The Kazakh Phenomenon
The Australian Open final pit a Belarusian against a Kazakh in name only, either way, Russia came out on top
The Russian Tennis Federation (Russian: Федерация тенниса России) has a long history in the storied country. Under it patron, Arthur Davidovich McPherson (1870–1919), the heir to a family of Glaswegian ship-builders who was born and raised in St. Petersburg — and who was awarded the Order of Saint Stanislaus by Tsar Nicholas II for introducing football and tennis to the country —tennis thrived. By 1903, St. Petersburg had its first tennis championship and ten years later, the Russian championship was on the international tour.
During the Soviet era, however, the racquet sport barely survived. A non-Olympic competition that was both expensive and branded with an affiliation to the Romanov dynasty, the Tennis Federation of the USSR boycotted all the international competitions, except for the Davis Cup. Local men’s tennis players were bullied by the other Soviet sportspersons for competing in a “girlie” sport, and about 80 percent of tennis coaches in the USSR were women. But under Mikhail Gorbachev’s “perestroika” and “glasnost (openness)” reforms, other former-Soviet countries built economies, and Russia strengthened its athletic prowess, especially in tennis. The former Russian president Boris Yeltsin —a man who liked his tennis racquet as much as his vodka — was credited with making it acceptable to participate in tennis once more. So much so, that the national academies, already busy with the Kuznetsovas, Safins, and Kournikovas, started to fill up.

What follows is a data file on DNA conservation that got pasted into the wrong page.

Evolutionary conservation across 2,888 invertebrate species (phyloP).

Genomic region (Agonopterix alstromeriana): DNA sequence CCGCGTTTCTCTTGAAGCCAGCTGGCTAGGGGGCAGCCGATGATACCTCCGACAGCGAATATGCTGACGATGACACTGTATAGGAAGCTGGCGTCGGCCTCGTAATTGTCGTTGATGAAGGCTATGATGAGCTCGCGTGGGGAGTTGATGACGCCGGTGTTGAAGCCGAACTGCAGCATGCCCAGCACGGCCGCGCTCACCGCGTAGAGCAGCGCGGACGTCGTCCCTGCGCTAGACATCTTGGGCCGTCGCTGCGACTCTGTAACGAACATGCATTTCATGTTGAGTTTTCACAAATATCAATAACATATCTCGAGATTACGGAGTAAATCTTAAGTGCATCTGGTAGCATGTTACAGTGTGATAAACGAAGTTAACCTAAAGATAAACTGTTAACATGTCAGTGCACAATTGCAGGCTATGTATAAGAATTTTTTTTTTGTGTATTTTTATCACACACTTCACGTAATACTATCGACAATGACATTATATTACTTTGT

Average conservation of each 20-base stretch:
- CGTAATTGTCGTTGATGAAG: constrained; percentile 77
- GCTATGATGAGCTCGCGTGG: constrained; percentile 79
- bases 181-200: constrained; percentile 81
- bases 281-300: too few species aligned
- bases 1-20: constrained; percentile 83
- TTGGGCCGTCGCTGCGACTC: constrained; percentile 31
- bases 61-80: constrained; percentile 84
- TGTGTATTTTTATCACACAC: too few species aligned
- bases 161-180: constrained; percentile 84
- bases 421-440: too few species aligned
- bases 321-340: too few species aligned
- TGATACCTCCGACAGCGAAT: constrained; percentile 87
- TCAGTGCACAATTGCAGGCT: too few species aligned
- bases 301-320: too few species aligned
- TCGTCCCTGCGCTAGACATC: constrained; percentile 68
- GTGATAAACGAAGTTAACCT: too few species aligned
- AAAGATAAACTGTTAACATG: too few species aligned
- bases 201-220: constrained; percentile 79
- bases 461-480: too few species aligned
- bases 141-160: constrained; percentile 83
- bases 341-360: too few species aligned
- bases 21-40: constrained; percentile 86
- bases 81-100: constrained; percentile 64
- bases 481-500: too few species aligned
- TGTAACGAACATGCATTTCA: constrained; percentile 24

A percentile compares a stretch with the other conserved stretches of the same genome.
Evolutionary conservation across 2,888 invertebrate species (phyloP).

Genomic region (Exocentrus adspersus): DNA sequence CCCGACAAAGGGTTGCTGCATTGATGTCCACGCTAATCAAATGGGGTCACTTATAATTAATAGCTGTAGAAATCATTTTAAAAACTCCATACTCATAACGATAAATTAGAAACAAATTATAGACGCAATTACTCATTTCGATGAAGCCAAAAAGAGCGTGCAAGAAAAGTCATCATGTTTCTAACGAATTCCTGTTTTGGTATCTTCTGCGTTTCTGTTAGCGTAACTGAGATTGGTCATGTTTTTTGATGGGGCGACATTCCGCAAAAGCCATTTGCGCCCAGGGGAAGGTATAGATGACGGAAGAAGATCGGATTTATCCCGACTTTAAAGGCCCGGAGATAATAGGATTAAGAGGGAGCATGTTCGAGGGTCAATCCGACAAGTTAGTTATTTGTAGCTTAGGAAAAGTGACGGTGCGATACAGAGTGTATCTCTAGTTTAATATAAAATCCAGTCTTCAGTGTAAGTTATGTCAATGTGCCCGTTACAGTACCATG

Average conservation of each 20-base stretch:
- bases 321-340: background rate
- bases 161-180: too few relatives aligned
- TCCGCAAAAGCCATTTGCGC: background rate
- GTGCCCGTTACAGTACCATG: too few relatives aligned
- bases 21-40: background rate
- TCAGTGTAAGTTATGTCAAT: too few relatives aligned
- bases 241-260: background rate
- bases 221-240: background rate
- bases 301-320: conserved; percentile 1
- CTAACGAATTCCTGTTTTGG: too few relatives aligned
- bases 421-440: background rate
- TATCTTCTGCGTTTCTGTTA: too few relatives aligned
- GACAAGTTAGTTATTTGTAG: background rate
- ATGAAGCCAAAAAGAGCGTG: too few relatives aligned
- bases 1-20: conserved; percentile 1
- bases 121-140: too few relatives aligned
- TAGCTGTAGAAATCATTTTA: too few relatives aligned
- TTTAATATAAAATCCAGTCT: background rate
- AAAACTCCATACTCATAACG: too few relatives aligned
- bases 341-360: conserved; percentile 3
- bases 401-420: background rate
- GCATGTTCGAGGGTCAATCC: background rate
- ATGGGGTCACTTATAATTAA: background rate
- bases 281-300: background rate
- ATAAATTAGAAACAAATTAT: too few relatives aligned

“He is like a grandfather to us… He knows everything about tennis,” French Open champion Anastasia Myskina said to The Independent of Yeltsin. “We discussed the matches and he was telling us how to play. He told me to play more shots down the line and to improve my serve.”